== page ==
Long forgotten are the novelty and hobbyist roots of 3D printing. Today, sophisticated printers are churning out parts on the fly to repair equipment in the field, and building prosthetic body parts for war veterans. And as the creativity and technical gains associated with 3D printers have evolved, so too have the applications.
One of the key areas illustrating the monumental advancements in 3D printing
is the very complex field of 3D-printed electronics. Using additive manufacturing technologies, the world of printed electronics is seeing its first major overhaul in decades; essentially mirroring the tectonic shifts that came about when the world moved from conventional film cameras to digital cameras, and when smart phones replaced basic cell phones.
Since the inception of electronics, the manufacturing standards have revolved around a multi-step process in which a variety of materials and machines are used together to create components, antennas, electronic circuits and more.
With additive manufacturing it is now possible to additively produce fully functional circuits— and eventually it will also be possible to 3D print fully functional, multi-material devices—using specialty printers using both conductive and dielectric inks, and any number of substrate materials.
This is not fantasy—these advances in 3D printers combined with specialized nanoparticle inks are bringing additive manufacturing to the world of printed electronics, breaking existing technology barriers around the complex challenge of multi-material 3D printing.
What this means is that additive manufacturing has the potential to print electronic devices such as sensors, antennas, printed circuit boards, and a range of innovative approaches to embedded electronics and free-form conductive geometries. By giving companies the option of printing electronics in-house or through service bureaus that use these cutting-edge specialty 3D printers, companies can transition to laying the groundwork for digital manufacturing and industry 4.0 readiness. Eventually, this will enable the leap from prototyping to production and small-batch digital manufacturing. With specialty 3D printers for printed electronics, user companies will be able to take their designs from the Gerber-file stage to the completed product without ever having to leave their offices.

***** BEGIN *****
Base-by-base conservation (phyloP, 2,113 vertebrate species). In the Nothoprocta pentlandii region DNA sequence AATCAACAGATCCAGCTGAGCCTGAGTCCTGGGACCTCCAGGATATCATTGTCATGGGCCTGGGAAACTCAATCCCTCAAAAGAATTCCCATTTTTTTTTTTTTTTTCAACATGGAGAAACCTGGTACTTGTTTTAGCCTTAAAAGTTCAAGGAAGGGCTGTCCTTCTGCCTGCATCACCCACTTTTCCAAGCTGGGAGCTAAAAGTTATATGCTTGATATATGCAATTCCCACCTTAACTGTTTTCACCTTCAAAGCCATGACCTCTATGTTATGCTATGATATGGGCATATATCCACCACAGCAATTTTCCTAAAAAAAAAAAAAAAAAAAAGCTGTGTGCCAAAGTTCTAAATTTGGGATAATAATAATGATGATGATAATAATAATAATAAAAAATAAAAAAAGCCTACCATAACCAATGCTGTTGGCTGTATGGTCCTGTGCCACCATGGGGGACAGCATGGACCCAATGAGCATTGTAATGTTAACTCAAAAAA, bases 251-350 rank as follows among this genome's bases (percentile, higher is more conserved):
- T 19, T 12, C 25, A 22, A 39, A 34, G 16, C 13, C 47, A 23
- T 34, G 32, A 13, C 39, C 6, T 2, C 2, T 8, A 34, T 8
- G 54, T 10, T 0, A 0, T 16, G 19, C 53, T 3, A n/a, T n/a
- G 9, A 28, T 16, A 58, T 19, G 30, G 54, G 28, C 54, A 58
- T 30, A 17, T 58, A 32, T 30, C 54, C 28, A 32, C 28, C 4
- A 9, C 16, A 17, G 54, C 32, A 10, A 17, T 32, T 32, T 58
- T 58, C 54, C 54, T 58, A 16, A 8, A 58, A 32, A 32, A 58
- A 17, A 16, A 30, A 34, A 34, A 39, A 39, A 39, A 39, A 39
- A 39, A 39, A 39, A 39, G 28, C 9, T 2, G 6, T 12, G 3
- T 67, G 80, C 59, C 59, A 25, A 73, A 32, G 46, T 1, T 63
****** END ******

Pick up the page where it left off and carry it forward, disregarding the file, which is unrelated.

What’s also changing is the way designers envision their products. Using such specialized 3D printers for electronics opens the door to a completely new way of designing and developing a wide range of electronics because it enables the leap from 2D to 3D electronics. Designers and developers can now think about manufacturing intelligent 3D electronics and circuits that could not be made otherwise. Design sizes and shapes, for instance, can be re-imagined as the constraints of current circuits manufacturing processes are eliminated.
Companies interested in using this technology have options, buying their own in-house specialty printers or working with service bureaus that own the printers and will print the designs for their customers.
Having the capability to use additive manufacturing for electronics significantly shortens time-to-market, which is critical in today’s competitive electronics landscape. Other benefits include opening the door to new innovations in electronics design and production, cutting costs, and allowing electronics designers to retain full control of their development process and intellectual property.
So, what’s next? As these technologies continue their rapid advancement, projects will be limited only by the size of the print surface and depth. When that happens, the idea of printing a complete hearing aid with the circuits printed and fully embedded within the plastic, IoT products, an electrical replacement part for a fighter jet or drone, or some as-yet undiscovered electronic product, will not be out of the realm of possibility. And we can’t wait!